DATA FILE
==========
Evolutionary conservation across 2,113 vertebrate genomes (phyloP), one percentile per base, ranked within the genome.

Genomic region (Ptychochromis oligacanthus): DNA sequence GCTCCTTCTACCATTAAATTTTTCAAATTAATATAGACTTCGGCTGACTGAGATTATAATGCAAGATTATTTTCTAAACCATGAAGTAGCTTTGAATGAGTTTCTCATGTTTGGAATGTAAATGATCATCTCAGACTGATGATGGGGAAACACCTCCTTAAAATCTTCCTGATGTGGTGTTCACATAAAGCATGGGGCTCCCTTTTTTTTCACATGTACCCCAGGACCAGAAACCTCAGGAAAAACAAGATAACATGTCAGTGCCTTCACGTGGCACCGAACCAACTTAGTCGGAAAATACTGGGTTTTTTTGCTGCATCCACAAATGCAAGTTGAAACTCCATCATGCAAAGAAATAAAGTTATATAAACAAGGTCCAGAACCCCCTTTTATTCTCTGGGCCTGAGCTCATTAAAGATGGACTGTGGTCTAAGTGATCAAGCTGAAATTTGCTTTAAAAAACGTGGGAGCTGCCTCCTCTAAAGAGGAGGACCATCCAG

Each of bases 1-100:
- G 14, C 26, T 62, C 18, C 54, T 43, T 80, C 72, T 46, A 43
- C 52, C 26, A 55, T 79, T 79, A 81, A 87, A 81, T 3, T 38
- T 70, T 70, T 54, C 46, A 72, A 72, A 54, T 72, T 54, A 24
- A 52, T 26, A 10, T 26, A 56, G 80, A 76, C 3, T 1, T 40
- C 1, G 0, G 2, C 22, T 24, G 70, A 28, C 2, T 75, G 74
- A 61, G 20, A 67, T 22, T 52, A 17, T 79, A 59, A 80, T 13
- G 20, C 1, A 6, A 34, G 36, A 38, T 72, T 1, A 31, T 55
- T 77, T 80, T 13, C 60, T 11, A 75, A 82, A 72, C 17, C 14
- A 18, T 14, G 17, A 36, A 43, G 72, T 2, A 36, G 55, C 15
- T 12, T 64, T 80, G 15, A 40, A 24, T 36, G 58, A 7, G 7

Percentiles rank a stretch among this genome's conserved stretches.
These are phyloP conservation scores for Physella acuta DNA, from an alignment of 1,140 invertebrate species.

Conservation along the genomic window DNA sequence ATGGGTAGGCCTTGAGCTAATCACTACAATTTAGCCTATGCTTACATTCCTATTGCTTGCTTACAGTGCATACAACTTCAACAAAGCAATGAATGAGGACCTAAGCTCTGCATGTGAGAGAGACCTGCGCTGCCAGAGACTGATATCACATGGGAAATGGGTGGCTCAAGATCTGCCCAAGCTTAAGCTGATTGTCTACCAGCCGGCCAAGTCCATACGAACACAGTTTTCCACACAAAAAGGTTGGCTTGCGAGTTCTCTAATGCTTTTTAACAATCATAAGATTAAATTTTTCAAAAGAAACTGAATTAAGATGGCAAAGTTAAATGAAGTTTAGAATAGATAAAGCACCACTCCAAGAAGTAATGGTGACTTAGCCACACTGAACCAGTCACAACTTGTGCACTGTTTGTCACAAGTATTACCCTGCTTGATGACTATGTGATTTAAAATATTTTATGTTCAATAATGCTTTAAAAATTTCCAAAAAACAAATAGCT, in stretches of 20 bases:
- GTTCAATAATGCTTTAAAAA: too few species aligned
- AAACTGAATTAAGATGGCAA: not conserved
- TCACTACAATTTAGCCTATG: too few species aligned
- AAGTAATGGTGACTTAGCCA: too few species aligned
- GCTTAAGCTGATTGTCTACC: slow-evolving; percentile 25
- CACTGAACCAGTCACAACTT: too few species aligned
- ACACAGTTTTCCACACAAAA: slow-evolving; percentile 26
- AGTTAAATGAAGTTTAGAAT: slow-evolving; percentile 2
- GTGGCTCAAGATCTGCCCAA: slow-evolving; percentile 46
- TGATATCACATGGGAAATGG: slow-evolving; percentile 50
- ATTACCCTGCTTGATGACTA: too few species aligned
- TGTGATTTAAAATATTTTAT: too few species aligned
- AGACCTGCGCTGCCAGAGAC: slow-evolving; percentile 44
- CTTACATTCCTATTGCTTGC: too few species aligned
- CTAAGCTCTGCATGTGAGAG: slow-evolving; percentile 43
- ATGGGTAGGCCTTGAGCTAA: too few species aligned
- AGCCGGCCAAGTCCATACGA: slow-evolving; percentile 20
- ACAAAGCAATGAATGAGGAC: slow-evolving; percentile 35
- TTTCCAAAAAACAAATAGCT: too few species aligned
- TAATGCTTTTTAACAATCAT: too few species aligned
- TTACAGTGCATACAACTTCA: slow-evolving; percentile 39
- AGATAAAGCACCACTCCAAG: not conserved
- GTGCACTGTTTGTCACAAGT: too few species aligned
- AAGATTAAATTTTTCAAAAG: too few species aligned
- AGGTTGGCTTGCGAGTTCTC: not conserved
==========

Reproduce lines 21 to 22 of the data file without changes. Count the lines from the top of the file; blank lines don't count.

- GCTTAAGCTGATTGTCTACC: slow-evolving; percentile 25
- CACTGAACCAGTCACAACTT: too few species aligned